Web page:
Providence Journal Blasts Dem Gov Gina Raimondo’s Administration For Transparency Failures

Raimondo has failed to follow through on her word.

Democrat Governor Gina Raimondo continues to earn the title of America’s least transparent governor as her administration fails to uphold the public’s trust. A new Providence Journal editorial blasts Rhode Island’s state government under Raimondo after Rhode Island received a “D” for transparency from the U.S. PIRG Education Fund, making it one of the lowest ranked states in America.

During her first year in office, Raimondo claimed that her administration would be the “the most transparent Rhode Island has ever seen.” But after years of scandals involving state social services with no accountability, questionable campaign contributions, and more, Raimondo has failed to follow through on her word.

Raimondo’s lack of openness and accountability with the people of her state after promising transparency represents a failure in leadership that should not be rewarded with a second term.

A new study suggests Rhode Island is failing to make it clear to the public exactly how it is spending taxpayer dollars.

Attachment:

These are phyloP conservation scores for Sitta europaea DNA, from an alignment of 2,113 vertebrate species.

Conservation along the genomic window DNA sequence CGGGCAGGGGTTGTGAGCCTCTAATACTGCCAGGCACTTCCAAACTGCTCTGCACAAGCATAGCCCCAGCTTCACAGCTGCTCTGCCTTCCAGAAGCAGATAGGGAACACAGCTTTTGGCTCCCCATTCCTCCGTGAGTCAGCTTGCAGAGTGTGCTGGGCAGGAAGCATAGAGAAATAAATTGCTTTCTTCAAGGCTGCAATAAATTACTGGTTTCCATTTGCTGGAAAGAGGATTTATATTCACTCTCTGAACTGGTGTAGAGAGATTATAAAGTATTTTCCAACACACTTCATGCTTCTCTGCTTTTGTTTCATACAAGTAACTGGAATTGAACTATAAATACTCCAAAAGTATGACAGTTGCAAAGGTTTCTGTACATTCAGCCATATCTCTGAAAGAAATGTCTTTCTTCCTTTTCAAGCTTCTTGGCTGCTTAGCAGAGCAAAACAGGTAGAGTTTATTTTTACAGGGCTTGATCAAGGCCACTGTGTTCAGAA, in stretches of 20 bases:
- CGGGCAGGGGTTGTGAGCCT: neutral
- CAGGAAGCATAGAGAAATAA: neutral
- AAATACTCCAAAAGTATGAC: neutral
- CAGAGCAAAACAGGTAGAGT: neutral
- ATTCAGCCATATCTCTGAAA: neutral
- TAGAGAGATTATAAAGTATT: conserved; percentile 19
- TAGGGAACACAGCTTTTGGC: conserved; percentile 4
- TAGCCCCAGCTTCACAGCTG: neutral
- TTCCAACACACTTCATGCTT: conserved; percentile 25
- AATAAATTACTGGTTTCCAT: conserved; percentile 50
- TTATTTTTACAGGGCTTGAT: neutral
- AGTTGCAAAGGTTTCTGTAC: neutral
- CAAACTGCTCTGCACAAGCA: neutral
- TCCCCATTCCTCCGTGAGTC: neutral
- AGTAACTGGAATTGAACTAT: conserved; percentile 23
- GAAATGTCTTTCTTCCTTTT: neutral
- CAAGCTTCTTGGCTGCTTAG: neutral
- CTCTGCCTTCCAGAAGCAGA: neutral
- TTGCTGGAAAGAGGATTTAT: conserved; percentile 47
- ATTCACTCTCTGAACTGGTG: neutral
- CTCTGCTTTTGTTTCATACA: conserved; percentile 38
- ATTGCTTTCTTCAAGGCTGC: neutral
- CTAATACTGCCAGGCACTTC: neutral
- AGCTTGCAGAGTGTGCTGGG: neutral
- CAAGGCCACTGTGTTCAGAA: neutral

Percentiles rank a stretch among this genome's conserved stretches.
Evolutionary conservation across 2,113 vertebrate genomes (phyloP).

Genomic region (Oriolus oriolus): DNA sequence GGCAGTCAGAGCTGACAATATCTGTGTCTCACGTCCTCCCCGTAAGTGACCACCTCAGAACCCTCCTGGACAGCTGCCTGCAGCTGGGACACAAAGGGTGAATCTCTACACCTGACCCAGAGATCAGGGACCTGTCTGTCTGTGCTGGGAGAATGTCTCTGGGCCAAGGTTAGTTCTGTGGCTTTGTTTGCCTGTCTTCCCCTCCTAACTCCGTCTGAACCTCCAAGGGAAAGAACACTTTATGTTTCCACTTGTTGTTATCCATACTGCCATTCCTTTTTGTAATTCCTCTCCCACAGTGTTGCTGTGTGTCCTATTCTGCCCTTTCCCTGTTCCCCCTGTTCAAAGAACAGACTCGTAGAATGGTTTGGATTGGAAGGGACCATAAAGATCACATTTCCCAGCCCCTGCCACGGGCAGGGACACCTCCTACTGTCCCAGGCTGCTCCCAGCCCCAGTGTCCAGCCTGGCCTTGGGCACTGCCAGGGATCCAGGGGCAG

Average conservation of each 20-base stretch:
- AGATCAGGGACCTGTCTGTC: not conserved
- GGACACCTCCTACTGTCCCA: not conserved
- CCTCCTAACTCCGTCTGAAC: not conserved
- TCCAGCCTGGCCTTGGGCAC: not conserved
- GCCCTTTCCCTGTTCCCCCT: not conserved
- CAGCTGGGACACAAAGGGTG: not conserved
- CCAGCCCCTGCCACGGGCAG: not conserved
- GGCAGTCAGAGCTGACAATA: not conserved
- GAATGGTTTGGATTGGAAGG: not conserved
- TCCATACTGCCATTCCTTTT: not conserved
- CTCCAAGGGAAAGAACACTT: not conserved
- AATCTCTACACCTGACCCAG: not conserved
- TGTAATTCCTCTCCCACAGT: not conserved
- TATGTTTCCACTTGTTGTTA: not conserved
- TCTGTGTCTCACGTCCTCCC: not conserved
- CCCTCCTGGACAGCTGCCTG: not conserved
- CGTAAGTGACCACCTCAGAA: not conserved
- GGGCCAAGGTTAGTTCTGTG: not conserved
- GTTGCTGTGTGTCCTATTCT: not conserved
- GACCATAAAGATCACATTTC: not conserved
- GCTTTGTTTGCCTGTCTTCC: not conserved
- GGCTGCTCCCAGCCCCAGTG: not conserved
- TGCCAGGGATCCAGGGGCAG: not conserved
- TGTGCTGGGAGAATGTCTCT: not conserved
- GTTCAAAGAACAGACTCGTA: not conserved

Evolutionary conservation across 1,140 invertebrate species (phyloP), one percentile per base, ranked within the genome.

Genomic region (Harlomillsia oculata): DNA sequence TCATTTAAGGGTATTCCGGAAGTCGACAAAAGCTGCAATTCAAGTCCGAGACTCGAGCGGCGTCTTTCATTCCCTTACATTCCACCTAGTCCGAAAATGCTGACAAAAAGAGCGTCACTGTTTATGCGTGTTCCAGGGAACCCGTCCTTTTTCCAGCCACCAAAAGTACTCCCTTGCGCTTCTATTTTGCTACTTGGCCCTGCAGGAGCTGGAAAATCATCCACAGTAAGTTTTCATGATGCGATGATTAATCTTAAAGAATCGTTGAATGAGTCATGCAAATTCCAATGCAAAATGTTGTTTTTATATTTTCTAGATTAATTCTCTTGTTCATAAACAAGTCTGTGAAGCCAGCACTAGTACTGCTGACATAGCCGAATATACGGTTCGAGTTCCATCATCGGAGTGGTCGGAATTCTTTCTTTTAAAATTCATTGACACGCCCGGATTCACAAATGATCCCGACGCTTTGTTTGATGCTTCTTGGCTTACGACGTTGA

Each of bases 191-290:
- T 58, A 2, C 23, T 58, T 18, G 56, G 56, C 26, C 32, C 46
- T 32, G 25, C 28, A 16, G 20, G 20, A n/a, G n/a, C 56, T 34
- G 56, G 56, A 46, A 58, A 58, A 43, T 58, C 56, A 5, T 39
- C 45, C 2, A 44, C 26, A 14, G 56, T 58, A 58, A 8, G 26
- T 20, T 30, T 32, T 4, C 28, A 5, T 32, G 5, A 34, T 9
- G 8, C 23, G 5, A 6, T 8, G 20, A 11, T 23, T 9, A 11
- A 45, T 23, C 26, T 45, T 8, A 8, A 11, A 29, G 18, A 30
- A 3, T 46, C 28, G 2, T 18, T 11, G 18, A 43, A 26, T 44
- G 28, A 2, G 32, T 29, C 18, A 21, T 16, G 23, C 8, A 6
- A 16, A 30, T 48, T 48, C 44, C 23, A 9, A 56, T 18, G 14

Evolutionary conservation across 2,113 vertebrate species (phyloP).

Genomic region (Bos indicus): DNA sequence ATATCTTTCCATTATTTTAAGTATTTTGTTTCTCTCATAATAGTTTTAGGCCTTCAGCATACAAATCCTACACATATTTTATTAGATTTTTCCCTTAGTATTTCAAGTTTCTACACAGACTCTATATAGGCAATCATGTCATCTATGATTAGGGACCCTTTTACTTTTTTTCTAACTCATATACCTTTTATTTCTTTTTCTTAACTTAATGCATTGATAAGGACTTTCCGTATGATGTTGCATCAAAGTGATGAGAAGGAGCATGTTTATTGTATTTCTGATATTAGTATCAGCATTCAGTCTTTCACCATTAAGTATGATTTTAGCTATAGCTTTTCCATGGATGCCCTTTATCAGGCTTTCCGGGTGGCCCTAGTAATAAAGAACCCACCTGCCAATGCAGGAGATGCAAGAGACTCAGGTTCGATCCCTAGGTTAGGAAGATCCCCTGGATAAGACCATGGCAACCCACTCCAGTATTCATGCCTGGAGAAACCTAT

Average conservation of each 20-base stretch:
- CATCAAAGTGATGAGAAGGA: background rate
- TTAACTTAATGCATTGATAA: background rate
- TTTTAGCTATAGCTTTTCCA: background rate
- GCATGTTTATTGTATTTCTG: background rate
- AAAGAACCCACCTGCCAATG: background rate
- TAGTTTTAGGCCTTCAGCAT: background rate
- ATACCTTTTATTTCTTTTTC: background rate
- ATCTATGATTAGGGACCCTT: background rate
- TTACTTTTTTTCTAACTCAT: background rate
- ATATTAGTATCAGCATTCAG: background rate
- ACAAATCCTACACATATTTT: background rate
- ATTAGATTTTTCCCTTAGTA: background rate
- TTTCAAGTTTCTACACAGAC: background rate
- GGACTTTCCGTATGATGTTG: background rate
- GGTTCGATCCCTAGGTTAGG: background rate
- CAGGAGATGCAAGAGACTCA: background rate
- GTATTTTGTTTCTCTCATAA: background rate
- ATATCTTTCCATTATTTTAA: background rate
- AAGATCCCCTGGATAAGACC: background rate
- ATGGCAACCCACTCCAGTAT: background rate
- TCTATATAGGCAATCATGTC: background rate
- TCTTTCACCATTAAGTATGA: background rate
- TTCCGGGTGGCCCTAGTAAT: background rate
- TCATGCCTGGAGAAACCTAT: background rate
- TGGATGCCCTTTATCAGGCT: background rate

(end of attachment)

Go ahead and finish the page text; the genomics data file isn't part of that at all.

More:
In ranking states for transparency on spending, the U.S. PIRG Education Fund assigns grades of A to F. Those receiving a top grade are lauded for creating ‘user-friendly websites that provide’ the public with ‘accessible and comprehensive information.’ Those receiving an F “fail to meet” even the ‘basic standards of online spending transparency.’

In the nonprofit group’s latest annual report, released last month, Rhode Island landed close to the bottom, earning a grade of D. The state failed to provide a wealth of easily accessible, detailed information through its online ‘Transparency Portal,’ according to ‘Following the Money 2018, How the 50 States Rate in Providing Online Access to Government Spending Data.’

The report said most states provide a ‘checkbook-level’ of detail that allows the public to ‘view payments made to individual companies,’ see ‘details on purchased goods or services’ and see ‘benefits obtained in exchange for public subsidies.’ But Rhode Island failed to “provide a useful level of itemization” that would show just what the state is spending on ‘line items for specific departments.’

Rhode Island’s ‘Transparency Portal” prompted one researcher to remark: ‘There is nothing breaking down the operating costs into smaller categories — all there is is a really long list of vendors, and no way to know what they received payments for.’

The state also fared poorly in a new measure of openness that helped reduce its grade from last year’s B-minus to this year’s D — a ‘Real World’ test that sought information on six categories of expenses, such as travel by the governor’s office and contracted legal services obtained by the attorney general’s office. Rhode Island was one of 10 states that failed to provide this information.”

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